Do Dogs Look and Act Like Their Owners?

By Bonney Brown

Each year as part of the Walk for Animals, Nevada Humane Society hosts a pet look-alike contest. It’s always a lot of fun, but I was surprised to learn that the there may be some truth to the idea that we tend to select a dog that looks like us.

Dr. Stanley Coren conducted a study asking women to look at photos of dogs and rate each on appearance, friendliness, loyalty and intelligence. In general, women with hair styles that covered their ears preferred dogs with floppy ears while women with shorter hair preferred dogs with pricked ears, rating them not only as better looking, but also attributing them with other positive traits.

“There is a psychological mechanism which explains why a person might choose a dog that looks similar to themselves, “ says Coren. “Simply put, we like things that are familiar.”

Psychologists Michael Roy and Nicholas Christenfeld from the University of California at San Diego showed photographs of dogs and owners to people, asking them to match them. Interestingly, two-thirds of the time, the matches were accurate.

It turns out that the similarities may be more than skin deep. A recent report published in the journal, Applied Animal Behaviour Science, showed that dog owners’ personalities tend to be similar to their dogs in four of the five major areas they measured: emotional stability, sociability, agreeableness, and conscientiousness. The lone exception was the area of openness.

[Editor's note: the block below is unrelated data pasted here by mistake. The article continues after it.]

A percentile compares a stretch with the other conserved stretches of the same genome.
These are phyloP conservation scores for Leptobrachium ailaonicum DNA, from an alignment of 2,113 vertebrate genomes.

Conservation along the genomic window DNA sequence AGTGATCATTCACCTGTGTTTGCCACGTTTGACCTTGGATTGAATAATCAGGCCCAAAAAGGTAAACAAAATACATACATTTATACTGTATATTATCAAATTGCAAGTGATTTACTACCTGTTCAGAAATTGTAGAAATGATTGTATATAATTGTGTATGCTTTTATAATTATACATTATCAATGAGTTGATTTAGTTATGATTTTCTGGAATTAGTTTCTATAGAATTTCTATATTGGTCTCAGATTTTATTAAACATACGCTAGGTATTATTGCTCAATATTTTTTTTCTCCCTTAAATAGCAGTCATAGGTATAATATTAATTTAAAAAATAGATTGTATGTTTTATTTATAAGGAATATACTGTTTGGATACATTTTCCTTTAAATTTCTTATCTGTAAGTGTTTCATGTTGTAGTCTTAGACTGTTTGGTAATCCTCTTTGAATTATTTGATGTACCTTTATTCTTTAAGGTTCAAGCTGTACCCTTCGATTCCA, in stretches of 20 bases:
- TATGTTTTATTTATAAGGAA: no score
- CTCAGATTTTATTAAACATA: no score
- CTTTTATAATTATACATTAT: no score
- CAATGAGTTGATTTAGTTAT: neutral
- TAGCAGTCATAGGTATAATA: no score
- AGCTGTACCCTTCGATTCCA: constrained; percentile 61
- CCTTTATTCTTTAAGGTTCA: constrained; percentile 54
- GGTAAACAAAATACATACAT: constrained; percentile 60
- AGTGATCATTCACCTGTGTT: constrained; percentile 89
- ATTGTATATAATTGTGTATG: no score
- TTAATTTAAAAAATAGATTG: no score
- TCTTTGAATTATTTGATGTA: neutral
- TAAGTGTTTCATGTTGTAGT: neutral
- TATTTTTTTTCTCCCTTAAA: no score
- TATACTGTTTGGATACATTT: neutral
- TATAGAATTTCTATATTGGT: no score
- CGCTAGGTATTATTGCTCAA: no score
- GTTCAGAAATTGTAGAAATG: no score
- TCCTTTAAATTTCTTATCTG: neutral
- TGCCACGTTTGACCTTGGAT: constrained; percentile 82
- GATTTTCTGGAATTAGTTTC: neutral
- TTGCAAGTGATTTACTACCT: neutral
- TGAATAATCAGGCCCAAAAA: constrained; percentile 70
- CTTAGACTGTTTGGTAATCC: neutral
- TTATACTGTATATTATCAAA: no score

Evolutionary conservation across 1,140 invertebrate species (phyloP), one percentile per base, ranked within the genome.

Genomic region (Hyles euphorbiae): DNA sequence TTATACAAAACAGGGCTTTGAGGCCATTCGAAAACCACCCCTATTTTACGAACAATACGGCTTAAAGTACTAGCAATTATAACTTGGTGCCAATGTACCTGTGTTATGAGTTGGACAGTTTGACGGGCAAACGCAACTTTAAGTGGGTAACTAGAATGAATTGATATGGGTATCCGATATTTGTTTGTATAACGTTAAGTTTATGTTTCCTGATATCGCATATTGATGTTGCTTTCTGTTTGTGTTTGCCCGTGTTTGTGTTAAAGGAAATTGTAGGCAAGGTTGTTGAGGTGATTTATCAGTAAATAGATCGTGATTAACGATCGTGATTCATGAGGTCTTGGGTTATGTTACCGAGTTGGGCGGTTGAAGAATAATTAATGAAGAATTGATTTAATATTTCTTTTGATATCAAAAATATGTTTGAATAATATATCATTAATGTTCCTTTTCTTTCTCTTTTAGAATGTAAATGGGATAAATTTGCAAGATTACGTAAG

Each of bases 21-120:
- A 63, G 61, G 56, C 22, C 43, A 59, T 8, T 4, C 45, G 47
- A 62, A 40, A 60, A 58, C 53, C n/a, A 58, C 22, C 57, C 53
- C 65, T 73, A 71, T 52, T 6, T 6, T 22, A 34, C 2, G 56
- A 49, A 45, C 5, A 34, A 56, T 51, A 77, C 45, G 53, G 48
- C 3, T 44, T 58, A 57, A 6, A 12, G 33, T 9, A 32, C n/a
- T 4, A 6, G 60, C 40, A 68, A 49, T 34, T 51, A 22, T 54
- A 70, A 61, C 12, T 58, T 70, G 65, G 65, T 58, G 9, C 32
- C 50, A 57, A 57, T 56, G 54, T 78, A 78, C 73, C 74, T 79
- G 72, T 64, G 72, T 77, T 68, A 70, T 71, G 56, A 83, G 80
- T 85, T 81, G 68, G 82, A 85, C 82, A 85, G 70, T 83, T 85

Researchers wondered if the reason for these similarities could be due to the impact of the owner on the dog. It’s easy to imagine how a dog may become more neurotic from living with a neurotic person. If owner impact was the primary reason for personality similarities, one would surmise that they would be stronger the longer the dog lived with the person; however, the data does not support this conclusion. Instead, it seems that most people choose a dog that shares their personality traits.

Interestingly, the similarities only seem to hold true for single-dog households. Where people owned multiple dogs, it was typical for the dogs’ personalities to vary significantly, both from each other and from their person.

One thing is for sure—whether you are ready to find your one-and-only canine soul mate or add to your furry family, you can’t go wrong when you adopt from a local shelter.

 

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One Response to “Do Dogs Look and Act Like Their Owners?”

  1. tmillett2013 Says:

    Do studies show that dogs mimic their owners’ behavior? Like children, animals learn from those around them so it might prove to be true that animals actually mimic the main characteristics of their owners, making it seem like they have similar personalities.

    Furthermore, do you think that if shelters offered help finding your “perfect match” that it would help increase the amount of adoptions?


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